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dc.contributor.authorDobson, Jason
dc.contributor.authorHong, Deli
dc.contributor.authorBarutcu, Rasim
dc.contributor.authorWu, Hai
dc.contributor.authorImbalzano, Anthony N.
dc.contributor.authorLian, Jane B.
dc.contributor.authorStein, Janet L.
dc.contributor.authorVan Wijnen, Andre J.
dc.contributor.authorNickerson, Jeffrey A.
dc.contributor.authorStein, Gary S.
dc.date2022-08-11T08:08:19.000
dc.date.accessioned2022-08-23T15:51:05Z
dc.date.available2022-08-23T15:51:05Z
dc.date.issued2016-09-14
dc.date.submitted2016-12-06
dc.identifier.citationJ Cell Physiol. 2016 Sep 14. doi: 10.1002/jcp.25596. <a href="http://dx.doi.org/10.1002/jcp.25596">Link to article on publisher's site</a>
dc.identifier.issn0021-9541 (Linking)
dc.identifier.doi10.1002/jcp.25596
dc.identifier.pmid27627025
dc.identifier.urihttp://hdl.handle.net/20.500.14038/28812
dc.description.abstractExperimental approaches to define the relationship between gene expression and nuclear matrix attachment regions (MARs) have given contrasting and method-specific results. We have developed a next generation sequencing strategy to identify MARs across the human genome (MAR-Seq). The method is based on crosslinking chromatin to its nuclear matrix attachment sites to minimize changes during biochemical processing. We used this method to compare nuclear matrix organization in MCF-10A mammary epithelial-like cells and MDA-MB-231 breast cancer cells and evaluated the results in the context of global gene expression (array analysis) and positional enrichment of gene-regulatory histone modifications (ChIP-Seq). In the normal-like cells, nuclear matrix-attached DNA was enriched in expressed genes, while in the breast cancer cells, it was enriched in non-expressed genes. In both cell lines, the chromatin modifications that mark transcriptional activation or repression were appropriately associated with gene expression. Using this new MAR-Seq approach, we provide the first genome-wide characterization of nuclear matrix attachment in mammalian cells and reveal that the nuclear matrix-associated genome is highly cell-context dependent.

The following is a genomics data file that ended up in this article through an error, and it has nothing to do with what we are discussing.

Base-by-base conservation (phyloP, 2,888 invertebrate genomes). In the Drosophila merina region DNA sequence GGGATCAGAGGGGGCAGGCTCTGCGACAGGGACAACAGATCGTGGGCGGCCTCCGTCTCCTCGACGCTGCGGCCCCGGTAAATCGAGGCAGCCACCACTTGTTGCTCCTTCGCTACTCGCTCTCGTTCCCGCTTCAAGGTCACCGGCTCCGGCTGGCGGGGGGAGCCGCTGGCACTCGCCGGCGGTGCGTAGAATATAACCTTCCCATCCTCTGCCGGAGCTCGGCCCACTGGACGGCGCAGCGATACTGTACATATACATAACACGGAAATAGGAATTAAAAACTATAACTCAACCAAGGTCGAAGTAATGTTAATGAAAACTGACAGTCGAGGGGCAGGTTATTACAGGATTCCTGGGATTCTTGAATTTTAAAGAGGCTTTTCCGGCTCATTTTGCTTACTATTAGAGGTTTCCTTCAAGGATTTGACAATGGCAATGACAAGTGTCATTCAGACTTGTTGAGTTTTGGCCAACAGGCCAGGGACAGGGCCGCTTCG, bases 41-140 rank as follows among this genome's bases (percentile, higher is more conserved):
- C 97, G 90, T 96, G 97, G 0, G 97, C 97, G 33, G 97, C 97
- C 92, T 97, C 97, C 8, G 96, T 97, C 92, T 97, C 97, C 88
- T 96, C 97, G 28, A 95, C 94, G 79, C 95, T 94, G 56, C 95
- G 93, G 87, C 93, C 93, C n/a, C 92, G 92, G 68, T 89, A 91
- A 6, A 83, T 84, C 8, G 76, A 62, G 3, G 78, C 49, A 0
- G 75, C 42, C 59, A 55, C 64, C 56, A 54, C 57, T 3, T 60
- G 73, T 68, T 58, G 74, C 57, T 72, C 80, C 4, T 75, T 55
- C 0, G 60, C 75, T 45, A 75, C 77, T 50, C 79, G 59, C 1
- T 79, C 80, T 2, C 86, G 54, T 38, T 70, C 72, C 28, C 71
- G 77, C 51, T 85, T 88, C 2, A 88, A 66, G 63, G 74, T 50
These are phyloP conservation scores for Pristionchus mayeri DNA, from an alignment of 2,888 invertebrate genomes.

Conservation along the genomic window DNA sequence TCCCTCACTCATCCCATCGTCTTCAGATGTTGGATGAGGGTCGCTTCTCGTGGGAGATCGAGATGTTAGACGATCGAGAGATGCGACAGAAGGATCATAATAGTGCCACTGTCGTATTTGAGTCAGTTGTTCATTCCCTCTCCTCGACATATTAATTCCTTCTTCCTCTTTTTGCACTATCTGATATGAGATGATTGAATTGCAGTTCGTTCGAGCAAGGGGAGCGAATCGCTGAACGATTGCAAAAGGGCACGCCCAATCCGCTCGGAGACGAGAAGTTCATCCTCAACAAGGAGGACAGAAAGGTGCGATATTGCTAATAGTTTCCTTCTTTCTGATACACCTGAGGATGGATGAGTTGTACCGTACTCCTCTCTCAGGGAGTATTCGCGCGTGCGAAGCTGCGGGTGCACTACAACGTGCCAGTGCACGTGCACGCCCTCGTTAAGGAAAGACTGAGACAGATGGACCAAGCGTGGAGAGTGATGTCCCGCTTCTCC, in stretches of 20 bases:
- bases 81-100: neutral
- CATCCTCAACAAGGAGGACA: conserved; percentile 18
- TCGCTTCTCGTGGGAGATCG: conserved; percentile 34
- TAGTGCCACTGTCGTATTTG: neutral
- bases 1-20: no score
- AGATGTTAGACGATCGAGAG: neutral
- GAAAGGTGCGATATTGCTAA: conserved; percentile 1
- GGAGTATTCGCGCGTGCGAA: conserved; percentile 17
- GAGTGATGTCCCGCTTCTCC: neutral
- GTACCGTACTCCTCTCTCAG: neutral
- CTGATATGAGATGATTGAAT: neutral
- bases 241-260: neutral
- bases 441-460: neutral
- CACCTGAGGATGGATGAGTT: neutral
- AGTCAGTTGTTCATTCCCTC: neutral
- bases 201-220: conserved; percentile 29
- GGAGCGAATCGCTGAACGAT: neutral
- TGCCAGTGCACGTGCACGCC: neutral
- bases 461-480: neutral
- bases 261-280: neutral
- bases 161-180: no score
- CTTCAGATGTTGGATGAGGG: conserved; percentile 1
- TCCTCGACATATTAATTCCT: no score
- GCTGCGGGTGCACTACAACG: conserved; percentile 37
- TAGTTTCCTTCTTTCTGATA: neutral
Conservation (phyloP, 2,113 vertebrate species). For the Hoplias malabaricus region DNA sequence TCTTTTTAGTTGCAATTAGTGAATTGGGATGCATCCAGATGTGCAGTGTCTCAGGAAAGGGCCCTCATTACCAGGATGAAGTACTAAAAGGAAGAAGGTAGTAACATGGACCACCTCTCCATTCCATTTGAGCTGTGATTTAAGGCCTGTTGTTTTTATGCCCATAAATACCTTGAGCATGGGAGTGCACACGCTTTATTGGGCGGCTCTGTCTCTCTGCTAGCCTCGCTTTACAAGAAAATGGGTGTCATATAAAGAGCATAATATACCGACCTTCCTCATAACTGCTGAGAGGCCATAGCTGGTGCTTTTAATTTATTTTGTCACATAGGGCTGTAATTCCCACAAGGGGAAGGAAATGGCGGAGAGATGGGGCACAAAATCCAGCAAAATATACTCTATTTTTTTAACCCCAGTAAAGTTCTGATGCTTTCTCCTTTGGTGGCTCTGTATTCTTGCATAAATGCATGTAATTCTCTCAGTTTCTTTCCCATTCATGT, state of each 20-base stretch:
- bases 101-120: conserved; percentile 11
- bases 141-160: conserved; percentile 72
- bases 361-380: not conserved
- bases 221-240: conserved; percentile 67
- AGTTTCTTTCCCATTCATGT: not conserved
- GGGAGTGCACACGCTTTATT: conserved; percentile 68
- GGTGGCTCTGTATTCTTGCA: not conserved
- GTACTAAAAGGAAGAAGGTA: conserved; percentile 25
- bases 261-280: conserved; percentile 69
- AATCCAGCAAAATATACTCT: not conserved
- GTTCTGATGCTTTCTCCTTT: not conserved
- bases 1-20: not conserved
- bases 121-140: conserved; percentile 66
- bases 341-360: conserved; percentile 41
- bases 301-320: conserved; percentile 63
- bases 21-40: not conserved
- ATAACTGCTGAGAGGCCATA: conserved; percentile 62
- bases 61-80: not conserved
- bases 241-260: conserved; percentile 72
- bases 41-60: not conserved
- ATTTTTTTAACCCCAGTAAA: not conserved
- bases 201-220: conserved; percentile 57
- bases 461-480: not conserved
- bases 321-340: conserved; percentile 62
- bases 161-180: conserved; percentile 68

dc.language.isoen_US
dc.relation<a href="http://www.ncbi.nlm.nih.gov/entrez/query.fcgi?db=pubmed&cmd=Retrieve&list_uids=27627025&dopt=Abstract">Link to Article in PubMed</a>
dc.relation.urlhttp://dx.doi.org/10.1002/jcp.25596
dc.subjectCell Biology
dc.subjectCellular and Molecular Physiology
dc.subjectComputational Biology
dc.subjectGenomics
dc.subjectMolecular Genetics
dc.titleIdentifying Nuclear Matrix-Attached DNA Across the Genome
dc.typeJournal Article
dc.source.journaltitleJournal of cellular physiology
dc.identifier.legacycoverpagehttps://escholarship.umassmed.edu/faculty_pubs/1051
dc.identifier.contextkey9445270
html.description.abstract<p>Experimental approaches to define the relationship between gene expression and nuclear matrix attachment regions (MARs) have given contrasting and method-specific results. We have developed a next generation sequencing strategy to identify MARs across the human genome (MAR-Seq). The method is based on crosslinking chromatin to its nuclear matrix attachment sites to minimize changes during biochemical processing. We used this method to compare nuclear matrix organization in MCF-10A mammary epithelial-like cells and MDA-MB-231 breast cancer cells and evaluated the results in the context of global gene expression (array analysis) and positional enrichment of gene-regulatory histone modifications (ChIP-Seq). In the normal-like cells, nuclear matrix-attached DNA was enriched in expressed genes, while in the breast cancer cells, it was enriched in non-expressed genes. In both cell lines, the chromatin modifications that mark transcriptional activation or repression were appropriately associated with gene expression. Using this new MAR-Seq approach, we provide the first genome-wide characterization of nuclear matrix attachment in mammalian cells and reveal that the nuclear matrix-associated genome is highly cell-context dependent.</p>
dc.identifier.submissionpathfaculty_pubs/1051
dc.contributor.departmentUMass Metabolic Network
dc.contributor.departmentDepartment of Cell and Developmental Biology


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